Embodiment 3

With reference to the FIGS. 1, 5 and 6, an embodiment (embodiment 3) of the light emitting module according to the one aspect of the invention is described. FIG. 6 is a sectional view taken along line A-A′ in FIG. 5. FIG. 6 illustrates a light emitting module having the same structure as in the embodiment 1 except that besides the light emitting module of the embodiment 1 a protective section 28, as a fourth translucent insulating substrate, is formed on the side of the power generating section.

This light emitting module is characterized in that besides the structure in FIG. 1 the protective section 28 made of, for example, glass, preferably reinforced glass, is arranged on the light receiving face side of the solar battery section 1 so as to interpose a third adhesive layer 27 therebetween. In the case that the protective section 28 projects outwards from the solar battery section 1 and the light emitting section 2, the sides of the sections 1 and 2 are preferably filled with the first to third adhesive layers 16, 20 and 27, so that the side faces are each made into the form of a single plane. Details of the power generating section 1 and the light emitting section 2 are omitted.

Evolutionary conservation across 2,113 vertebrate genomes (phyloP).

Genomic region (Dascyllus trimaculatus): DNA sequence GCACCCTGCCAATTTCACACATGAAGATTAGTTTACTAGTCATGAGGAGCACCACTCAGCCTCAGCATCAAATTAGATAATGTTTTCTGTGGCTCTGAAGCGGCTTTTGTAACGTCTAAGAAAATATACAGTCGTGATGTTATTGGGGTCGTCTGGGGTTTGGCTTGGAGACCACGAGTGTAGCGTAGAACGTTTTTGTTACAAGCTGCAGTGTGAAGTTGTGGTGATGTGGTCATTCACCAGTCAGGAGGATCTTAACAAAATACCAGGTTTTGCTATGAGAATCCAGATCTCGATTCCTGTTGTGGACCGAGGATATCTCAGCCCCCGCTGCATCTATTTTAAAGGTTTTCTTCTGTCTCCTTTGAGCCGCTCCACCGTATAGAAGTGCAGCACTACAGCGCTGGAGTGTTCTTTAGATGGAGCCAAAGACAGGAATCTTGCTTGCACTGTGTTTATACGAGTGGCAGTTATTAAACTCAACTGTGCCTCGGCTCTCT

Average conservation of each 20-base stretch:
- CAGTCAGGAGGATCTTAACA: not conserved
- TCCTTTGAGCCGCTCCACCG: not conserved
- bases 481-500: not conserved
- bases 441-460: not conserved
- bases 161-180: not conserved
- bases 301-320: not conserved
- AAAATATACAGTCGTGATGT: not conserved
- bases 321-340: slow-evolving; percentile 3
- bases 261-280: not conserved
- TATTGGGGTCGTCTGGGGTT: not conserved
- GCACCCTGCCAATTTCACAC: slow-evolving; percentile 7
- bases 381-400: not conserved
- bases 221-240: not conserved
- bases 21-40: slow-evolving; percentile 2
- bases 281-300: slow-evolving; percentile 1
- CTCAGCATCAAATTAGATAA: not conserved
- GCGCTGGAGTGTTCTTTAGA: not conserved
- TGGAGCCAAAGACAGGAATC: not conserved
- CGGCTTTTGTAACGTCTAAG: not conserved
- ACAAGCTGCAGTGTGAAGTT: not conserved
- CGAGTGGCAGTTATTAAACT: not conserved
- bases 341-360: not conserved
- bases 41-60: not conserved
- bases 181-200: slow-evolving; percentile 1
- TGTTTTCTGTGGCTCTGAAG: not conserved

Embodiment 4

With reference to the FIGS. 7, 2, 3 and 5, an embodiment (embodiment 4) of the light emitting module according to the one aspect of the invention is described. This light emitting module comprises a solar battery section 1, a light emitting section 2, a reflective section and a protective section 3.

The solar battery section 1 has the same structure as in the embodiment 1. The light emitting section 2 basically has the same structure as in the embodiment 1; however, the place where chip LEDs 19 are arranged, and the direction of the LEDs are different from those in the embodiment 1.

In the production of the reflective section, a third substrate, for example, a glass substrate 21 is used as the protective section 3, and a Ag film 29, which has a high reflectivity, is formed on the surface of the glass substrate 21 by RF sputtering. This way makes it possible to discharge light emitted in the light emitting section 2 toward the side of the power generating section, which is the solar battery section 1, without leaking the light to the side opposite to the power generating section. At this time, the Ag film 29, which has a high reflectivity, is used on the glass substrate 21; however, the member for reflection is not limited to this film as long as the member is a metal film. A method of causing a piece of metal foil such as Al foil or Ag foil to adhere through an adhesive may be used.